When examining the results.csv file, one would see prefetch, mui and exe entries all containing the string wordpad.exe. Since the prefetch entry has a name longer then the DOS 8.3 length, the normal windows system would have a set of timestamps for the long filename as well as a set of timestamps for the 8.3 version of the filename. Many of these timestamps are duplications, and thus, by using the compressed macb timestamp notation, one can show all the pertinent data without taking too much room, as is highlighted below. Also highlighted, are entries where there are multiple parent directories for one MFT entry (in this case, there are 2 parents for wordpad.exe). This means that wordpad.exe as a single MFT entry, has two hard links to separate directories.
Other data that can be extracted from ntfswalk include cluster information. By using the option [-action_include_clusterinfo], one can view all the cluster information available for each attribute that contains data. Below is an example:
ntfwalk -partition c -action_include_clusterinfo -csv > results.csv
The figure shows a snapshot of a sample output. After trimming out some of the rows/cols, one can see the data type, filename and the location where the data resides. For those datasets that are easily parsed, such as the volume information or object identifier, ntfswalk shows the interpreted data. For other entries, the cluster information is shown, if applicable.
As a third example, if one wishes to extract cluster data associated with a MFT entry, one can use the [-action_copy_files <directory to store extracted files>]. The syntax below shows we want to enumerate only those deleted files that have an extension of lnk. As part of the copy, we tell ntfswalk to copy each of the clusters associated with these resulting files to a dump directory. The syntax of the command is:
ntfwalk -partition c -filter_deleted_files -filter_ext "lnk" \ -action_copy_files c:\dump\deleted.lnk -csv > results.csv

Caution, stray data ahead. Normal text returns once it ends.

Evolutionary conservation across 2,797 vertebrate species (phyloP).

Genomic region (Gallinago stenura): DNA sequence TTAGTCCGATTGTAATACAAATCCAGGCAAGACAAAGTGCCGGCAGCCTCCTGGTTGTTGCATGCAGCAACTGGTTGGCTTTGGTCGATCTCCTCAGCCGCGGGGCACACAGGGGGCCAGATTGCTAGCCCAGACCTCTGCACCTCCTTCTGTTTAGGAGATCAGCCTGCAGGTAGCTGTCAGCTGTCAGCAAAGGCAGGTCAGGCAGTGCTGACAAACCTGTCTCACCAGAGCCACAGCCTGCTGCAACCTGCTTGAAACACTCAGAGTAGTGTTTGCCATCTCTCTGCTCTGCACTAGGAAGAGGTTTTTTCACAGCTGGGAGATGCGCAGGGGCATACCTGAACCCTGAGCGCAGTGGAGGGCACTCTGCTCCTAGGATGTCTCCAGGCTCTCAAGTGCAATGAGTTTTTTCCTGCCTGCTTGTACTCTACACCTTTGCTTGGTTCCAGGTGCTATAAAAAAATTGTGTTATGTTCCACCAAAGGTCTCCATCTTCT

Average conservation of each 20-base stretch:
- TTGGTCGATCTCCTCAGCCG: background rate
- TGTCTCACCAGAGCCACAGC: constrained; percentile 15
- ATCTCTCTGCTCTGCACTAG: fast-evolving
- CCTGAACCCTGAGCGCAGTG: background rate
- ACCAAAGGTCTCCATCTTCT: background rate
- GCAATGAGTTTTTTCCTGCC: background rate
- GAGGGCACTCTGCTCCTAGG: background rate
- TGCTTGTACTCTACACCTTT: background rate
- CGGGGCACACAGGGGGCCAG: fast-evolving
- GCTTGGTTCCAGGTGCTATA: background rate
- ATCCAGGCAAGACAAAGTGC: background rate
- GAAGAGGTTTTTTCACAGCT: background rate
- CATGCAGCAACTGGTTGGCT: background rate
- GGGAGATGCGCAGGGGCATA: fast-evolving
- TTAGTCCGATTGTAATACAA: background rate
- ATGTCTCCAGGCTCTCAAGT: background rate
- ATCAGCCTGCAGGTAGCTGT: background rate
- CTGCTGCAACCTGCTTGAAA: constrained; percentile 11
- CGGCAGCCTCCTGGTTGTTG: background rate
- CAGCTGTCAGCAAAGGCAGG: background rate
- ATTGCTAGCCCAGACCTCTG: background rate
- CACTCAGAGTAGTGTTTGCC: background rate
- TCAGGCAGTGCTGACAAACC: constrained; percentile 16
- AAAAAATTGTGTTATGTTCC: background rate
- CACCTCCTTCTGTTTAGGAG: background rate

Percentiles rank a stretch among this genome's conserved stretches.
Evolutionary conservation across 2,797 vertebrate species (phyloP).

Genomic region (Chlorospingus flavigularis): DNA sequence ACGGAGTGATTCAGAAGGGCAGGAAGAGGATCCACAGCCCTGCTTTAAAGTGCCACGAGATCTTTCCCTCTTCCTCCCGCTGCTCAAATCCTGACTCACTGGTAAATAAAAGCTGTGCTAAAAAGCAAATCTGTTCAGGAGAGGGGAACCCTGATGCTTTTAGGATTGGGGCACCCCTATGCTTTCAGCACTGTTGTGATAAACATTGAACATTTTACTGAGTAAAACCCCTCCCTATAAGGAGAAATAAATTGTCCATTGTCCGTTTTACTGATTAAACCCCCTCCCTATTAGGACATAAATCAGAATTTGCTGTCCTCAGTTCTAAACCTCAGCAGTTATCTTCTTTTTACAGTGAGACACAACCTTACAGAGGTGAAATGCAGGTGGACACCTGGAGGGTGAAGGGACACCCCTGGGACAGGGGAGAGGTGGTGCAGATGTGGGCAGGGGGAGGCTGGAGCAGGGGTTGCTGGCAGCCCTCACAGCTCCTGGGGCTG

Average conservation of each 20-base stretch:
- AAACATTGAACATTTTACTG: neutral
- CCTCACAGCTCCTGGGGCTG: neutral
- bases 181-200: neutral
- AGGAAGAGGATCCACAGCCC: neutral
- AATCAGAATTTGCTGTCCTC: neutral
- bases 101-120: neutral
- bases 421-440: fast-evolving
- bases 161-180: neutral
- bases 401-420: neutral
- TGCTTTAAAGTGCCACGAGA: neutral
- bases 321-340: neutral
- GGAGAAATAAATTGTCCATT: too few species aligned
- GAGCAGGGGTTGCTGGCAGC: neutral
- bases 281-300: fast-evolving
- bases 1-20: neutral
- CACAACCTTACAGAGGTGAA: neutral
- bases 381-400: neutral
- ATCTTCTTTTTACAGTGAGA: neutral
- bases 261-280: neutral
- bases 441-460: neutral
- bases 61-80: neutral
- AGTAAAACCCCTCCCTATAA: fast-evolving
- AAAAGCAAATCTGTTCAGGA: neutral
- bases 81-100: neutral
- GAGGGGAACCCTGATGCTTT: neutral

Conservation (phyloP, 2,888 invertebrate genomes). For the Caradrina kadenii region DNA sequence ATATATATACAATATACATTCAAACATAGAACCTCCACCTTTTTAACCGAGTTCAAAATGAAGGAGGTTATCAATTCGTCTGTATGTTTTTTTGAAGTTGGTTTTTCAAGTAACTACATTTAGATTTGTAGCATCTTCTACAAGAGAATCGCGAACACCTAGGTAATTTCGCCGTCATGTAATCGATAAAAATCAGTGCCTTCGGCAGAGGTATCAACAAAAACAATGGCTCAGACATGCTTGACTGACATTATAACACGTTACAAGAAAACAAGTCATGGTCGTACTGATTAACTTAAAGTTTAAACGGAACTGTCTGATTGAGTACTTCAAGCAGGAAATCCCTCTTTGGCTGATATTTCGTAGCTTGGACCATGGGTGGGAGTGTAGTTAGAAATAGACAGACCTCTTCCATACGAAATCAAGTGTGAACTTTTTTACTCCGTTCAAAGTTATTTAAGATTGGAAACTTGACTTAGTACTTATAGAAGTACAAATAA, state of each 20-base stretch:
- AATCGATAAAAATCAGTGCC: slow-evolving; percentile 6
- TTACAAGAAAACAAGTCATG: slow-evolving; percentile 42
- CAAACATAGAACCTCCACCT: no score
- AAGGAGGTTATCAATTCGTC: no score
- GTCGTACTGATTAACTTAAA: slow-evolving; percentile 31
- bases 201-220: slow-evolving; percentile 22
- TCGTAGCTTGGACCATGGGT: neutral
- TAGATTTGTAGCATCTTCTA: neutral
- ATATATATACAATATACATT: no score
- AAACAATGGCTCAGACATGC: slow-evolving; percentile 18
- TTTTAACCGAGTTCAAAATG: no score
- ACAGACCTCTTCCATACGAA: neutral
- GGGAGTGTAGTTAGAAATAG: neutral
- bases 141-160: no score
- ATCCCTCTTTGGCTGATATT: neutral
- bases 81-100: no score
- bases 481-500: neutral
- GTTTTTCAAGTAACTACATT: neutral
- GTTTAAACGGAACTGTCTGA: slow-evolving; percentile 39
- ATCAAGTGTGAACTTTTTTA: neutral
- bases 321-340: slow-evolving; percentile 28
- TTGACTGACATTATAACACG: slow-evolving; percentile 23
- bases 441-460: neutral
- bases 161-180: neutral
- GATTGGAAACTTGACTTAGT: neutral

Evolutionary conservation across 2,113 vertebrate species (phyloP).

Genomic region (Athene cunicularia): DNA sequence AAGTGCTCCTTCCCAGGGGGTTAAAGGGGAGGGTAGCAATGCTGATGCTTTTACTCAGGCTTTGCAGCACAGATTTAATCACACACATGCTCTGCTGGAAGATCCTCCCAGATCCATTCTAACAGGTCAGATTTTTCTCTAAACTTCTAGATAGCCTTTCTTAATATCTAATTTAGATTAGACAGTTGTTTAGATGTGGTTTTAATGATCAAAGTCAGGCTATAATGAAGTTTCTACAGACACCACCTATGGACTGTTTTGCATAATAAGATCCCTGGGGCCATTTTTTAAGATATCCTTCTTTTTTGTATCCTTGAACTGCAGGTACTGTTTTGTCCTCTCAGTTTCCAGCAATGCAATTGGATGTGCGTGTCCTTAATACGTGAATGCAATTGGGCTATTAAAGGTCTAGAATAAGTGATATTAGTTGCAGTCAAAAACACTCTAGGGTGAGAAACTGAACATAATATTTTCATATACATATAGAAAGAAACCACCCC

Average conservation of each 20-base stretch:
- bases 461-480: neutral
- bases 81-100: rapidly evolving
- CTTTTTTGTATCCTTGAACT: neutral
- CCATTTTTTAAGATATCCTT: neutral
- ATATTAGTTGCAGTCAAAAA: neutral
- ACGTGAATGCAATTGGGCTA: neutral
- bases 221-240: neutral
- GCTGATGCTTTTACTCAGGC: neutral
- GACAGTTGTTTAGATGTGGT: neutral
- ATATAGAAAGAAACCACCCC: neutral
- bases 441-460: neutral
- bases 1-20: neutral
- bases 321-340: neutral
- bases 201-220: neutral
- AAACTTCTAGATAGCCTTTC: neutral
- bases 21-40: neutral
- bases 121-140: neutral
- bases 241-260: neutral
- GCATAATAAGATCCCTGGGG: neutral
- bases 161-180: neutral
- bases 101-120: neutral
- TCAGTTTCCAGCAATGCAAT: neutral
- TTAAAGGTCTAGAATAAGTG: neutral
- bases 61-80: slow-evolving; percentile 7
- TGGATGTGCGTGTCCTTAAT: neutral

The first figure shows each MFT entry and the associated path/name of the extracted file. The second figure shows the output of the extracted files. The syntax of the extracted file uses <last modify date>_<md5 hash>_<filename w/ extension>_<data type>.bin
Copying files during the session
Extracting files is a common need, especially when gathering critical data from an incident response request. By using the -action_copy_files <root directory> [-raw] [-skip_sparse_clusters] one can direct the files copied to a root directory, but also indicate whether you want file slack (-raw option) or to skip sparse clusters (-skip_sparse_clusters option).
During the copy operation, various subdirectories within the root directory will be created automatically to store the extracted files. The subdirectories are based on: (a) derived user account, (b) whether the file was deleted or not, and (c) what filter caused the file to be passed. Below is a directory hierarchy that was created based on the ntfswalk command:
ntfswalk -partition c -filter_ext ".gif | .jpg | .lnk" \ -filter_name "index.dat | destinations ms" \ -action_copy_files 2013_06_12_1817_02_981
Generating Hashsets on Target File types
There are a number of excellent tools available on the Internet that perform hashing and creating hash sets. While ntfswalk was not originally designed to generate hash sets, it does have the ability to hash any desired target file. The main difference between ntfswalk's approach to that of a normal hash tool, is ntfswalk accesses the file contents of the file at the cluster level directly, whereas many other hashing tools do not. This becomes more important when considering your target machine may be infected with malware, and whether the actual file contents that are viewed have been masked by malicious software.
Using the switch -hashfile [md5 | sha1] will invoke the hashset option. The hashing routine will only target files with data and only the 'unnamed' data streams vice any alternate data streams. Filtering on executable type files is a good way to generate a hashset on any exe, dynamic link library or driver file. Below is an example of running the option on a Linux box targeting a 'dd' image of a NTFS volume:
In the example above, ntfswalk scanned the contents of every file to see whether it was an executable (independent of what the extension was) or not. If it determined that a PE (or 16 bit version of a exe/dll) signature was present, it computed the MD5 hash of the contents. As you can imagine, this process takes some time depending on the size of the volume you are analyzing.
For more information
If you would like more information about ntfswalk, contact us via email.
|32-bit Version||64-bit Version|
|Mac OS X:||ntfswalk.v.0.50.osx.tar.gz||ntfswalk.v.0.50.osx.tar.gz||md5/sha1|
|*32bit apps can run in a 64bit linux distribution if "ia32-libs" (and dependencies) are present.|